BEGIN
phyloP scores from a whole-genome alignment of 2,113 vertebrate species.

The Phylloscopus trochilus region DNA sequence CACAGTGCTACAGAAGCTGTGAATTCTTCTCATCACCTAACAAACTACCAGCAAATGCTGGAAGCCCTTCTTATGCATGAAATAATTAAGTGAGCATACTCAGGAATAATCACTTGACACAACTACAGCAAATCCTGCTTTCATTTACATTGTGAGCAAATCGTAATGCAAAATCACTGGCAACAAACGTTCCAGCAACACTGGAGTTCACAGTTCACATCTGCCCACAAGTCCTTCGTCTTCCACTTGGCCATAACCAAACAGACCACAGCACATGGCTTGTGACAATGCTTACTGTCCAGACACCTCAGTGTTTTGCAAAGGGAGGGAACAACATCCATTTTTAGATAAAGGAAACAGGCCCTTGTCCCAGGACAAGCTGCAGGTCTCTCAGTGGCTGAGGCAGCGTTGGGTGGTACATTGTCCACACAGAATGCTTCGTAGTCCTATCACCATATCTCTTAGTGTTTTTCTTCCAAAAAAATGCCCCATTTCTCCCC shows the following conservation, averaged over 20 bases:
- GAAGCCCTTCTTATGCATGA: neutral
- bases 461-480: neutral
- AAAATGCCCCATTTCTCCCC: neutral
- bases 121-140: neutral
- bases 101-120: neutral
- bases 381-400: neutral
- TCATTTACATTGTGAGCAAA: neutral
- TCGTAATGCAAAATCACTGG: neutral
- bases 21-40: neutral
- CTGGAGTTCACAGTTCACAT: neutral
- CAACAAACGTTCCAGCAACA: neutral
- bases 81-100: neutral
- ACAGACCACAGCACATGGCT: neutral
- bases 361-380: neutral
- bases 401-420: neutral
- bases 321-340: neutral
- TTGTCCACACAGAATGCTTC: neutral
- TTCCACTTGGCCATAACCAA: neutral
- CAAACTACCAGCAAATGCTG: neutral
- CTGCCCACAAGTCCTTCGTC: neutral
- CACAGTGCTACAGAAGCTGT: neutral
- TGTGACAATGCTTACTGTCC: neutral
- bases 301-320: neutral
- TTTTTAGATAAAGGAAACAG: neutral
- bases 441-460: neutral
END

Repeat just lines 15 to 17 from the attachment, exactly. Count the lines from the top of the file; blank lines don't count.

- ACAGACCACAGCACATGGCT: neutral
- bases 361-380: neutral
- bases 401-420: neutral